Lone Star closes second fund on $5.5bn

The John Grayken-led firm closed its second real estate fund at the end of May and is expected to close its seventh distressed debt fund in July on roughly $4.5bn.

Lone Star Funds has closed its second real estate fund on $5.5 billion, well above its hard-cap of $5 billion. The fund closed at the end of May, according to a person with knowledge of the firm.

Lone Star Real Estate II, which focuses on commercial real estate investments, received the bulk of its commitments in the past few months, as it had collected $1.8 billion as of February. The fund will work with banks and other financial institutions that wish to “shed their commercial real estate exposure”, according to a due diligence report from The Townsend Group, an advisor to the Connecticut Retirement Plans and Trust Fund, which was considering a commitment to the fund earlier this year.

Lone Star’s first real estate fund closed on $2.4 billion in 2007.

The firm, led by John Grayken, also has been raising Lone Star Fund VII, which is targeting $4 billion and could end marketing at $4.5 billion by the end of July. Fund VII will invest in non-commercial real estate transactions, including distressed single-family residential, corporate and/or consumer loans and securities. The sixth fund closed on $7.4 billion in 2007.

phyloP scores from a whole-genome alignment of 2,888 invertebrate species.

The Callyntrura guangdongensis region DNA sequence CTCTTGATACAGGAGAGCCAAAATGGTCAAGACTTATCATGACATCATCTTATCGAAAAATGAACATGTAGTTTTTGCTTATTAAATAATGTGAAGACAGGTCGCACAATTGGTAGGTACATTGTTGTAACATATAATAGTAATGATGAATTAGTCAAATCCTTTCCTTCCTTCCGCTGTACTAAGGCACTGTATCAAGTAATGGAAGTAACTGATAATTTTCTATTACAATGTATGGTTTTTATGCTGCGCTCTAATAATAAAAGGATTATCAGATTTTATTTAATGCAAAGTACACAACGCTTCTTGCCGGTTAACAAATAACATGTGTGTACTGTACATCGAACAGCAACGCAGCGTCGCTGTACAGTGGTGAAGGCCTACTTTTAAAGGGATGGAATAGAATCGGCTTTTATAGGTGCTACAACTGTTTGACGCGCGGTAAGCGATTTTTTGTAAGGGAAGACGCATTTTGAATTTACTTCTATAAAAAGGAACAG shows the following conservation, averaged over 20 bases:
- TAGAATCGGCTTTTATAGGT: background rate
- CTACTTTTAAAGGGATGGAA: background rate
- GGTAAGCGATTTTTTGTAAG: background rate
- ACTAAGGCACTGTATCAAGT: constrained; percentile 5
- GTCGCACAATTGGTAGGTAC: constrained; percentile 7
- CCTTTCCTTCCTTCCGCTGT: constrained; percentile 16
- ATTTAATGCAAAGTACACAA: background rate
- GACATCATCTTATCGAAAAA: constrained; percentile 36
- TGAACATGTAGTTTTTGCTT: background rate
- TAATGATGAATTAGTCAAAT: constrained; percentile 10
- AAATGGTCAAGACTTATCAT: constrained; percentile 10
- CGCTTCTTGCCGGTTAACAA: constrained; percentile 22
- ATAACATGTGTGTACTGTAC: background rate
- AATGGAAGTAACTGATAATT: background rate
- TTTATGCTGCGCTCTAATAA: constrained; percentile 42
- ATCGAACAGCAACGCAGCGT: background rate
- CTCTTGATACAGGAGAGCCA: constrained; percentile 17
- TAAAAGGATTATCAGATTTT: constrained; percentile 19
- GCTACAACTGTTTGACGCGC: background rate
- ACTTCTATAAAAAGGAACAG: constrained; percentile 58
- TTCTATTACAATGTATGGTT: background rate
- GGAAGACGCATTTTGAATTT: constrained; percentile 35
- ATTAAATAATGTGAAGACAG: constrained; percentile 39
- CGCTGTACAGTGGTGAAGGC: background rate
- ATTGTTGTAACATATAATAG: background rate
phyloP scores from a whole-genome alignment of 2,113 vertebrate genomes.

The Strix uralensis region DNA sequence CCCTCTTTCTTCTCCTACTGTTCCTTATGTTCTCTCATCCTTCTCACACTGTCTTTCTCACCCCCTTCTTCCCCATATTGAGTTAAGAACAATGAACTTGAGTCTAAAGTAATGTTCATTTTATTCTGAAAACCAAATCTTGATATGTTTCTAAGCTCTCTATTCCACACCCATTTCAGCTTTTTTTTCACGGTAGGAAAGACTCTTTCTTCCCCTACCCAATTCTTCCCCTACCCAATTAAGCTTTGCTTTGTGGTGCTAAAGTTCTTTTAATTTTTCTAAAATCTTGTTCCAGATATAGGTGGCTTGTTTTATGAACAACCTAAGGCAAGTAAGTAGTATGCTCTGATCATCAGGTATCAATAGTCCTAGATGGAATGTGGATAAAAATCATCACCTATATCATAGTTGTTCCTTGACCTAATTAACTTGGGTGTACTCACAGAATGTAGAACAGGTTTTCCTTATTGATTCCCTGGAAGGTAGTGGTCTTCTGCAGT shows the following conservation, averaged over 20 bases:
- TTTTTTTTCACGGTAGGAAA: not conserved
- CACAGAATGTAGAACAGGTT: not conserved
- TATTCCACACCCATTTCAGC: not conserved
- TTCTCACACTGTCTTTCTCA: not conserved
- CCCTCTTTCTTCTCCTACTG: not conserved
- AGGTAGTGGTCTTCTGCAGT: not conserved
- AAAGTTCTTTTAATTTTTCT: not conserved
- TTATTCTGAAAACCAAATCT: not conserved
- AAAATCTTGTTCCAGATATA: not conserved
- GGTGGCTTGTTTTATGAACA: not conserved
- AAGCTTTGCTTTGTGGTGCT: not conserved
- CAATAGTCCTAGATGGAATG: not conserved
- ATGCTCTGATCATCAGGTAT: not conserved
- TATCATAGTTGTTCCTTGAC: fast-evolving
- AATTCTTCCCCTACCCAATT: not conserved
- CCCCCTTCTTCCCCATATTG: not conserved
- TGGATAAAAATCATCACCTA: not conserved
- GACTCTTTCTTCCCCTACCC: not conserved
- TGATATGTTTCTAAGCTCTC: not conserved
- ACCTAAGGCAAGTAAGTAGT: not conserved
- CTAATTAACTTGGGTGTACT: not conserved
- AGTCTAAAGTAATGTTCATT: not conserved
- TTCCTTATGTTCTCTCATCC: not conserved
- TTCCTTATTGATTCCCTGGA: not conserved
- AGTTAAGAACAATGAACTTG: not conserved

Lone Star launched the twin funds in 2009 with targets of $10 billion apiece, but eventually it cut down the target sizes in the anemic fundraising environment. UBS has worked as the placement agent for both funds.

The firm added some LP-friendly terms on the real estate fund, including reducing its carried interest from 30 percent in prior funds to 20 percent. During the investment period, management fees are 1.2 percent based on committed capital, with step-downs for larger commitments. Investors committing at least $100 million will receive a 1.1 percent fee; $150 million commitments pay roughly a 1 percent fee; and $300 million commitments are charged a 0.9 percent fee. After the investment period, which runs three years, management fees are 0.45 percent based on outstanding invested capital.

Last month, New Jersey's $74 billion state pension system made a total commitment of $400 million to the funds.